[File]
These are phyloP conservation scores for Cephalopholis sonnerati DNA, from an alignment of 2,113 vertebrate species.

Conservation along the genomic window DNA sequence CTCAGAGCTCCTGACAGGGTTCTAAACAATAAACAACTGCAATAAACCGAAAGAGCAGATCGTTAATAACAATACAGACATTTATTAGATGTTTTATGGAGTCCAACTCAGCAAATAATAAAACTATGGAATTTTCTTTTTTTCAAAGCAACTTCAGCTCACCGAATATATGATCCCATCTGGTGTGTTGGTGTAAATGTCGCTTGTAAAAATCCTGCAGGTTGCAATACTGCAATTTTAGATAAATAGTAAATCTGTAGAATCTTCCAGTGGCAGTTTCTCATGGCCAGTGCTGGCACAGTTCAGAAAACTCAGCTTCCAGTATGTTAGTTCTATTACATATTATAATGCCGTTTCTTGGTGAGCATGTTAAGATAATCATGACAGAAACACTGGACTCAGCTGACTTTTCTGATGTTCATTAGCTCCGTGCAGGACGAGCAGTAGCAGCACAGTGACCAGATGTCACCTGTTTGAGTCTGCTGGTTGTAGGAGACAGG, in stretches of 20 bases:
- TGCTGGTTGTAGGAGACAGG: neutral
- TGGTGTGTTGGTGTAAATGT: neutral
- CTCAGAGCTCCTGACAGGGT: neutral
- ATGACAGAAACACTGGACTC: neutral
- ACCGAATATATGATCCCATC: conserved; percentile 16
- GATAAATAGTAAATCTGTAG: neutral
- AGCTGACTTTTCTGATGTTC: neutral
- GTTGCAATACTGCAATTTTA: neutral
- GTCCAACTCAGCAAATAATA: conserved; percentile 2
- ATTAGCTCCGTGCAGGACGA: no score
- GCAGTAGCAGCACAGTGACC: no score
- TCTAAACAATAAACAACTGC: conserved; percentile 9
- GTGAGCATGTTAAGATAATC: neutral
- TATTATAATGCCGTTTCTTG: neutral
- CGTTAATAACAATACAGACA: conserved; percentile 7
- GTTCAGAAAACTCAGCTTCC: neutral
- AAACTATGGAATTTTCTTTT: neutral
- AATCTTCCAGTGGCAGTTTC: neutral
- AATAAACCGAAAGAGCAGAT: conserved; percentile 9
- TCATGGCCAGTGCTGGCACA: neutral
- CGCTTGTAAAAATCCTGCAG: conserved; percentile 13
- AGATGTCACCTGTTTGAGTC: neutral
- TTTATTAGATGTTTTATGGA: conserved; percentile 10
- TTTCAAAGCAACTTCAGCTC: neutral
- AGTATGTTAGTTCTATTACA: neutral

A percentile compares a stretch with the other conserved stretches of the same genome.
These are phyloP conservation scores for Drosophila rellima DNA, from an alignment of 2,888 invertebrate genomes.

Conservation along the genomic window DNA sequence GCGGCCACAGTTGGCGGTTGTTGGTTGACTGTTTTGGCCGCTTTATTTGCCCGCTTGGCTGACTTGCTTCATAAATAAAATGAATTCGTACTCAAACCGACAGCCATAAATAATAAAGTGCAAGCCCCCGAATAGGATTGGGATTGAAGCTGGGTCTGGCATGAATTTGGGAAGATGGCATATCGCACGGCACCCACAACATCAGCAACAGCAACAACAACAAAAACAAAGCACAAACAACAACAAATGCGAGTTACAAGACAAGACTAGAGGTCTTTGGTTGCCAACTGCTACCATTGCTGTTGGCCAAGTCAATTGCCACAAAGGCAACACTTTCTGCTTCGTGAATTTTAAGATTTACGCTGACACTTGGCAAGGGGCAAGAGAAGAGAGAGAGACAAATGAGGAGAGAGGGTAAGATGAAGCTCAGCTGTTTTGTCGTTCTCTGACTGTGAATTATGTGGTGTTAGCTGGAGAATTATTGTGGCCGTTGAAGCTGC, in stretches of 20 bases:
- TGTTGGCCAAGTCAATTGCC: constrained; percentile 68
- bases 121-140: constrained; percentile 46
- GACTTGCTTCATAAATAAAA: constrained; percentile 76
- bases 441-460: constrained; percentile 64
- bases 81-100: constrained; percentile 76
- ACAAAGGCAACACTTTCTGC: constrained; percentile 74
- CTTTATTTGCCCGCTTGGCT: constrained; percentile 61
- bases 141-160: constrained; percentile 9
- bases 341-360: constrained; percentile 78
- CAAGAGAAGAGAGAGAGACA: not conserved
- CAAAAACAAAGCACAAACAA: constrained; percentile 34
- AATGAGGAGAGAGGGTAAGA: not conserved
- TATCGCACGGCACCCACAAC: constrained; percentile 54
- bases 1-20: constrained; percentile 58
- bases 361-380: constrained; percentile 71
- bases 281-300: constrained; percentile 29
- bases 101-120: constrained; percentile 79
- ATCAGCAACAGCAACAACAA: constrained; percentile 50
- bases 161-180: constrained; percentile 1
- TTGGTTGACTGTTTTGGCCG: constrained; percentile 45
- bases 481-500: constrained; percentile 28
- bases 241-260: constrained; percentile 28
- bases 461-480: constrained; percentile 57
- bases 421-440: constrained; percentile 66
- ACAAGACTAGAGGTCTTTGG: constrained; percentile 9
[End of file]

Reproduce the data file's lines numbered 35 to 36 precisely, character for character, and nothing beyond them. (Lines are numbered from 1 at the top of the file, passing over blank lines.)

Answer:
- bases 81-100: constrained; percentile 76
- ACAAAGGCAACACTTTCTGC: constrained; percentile 74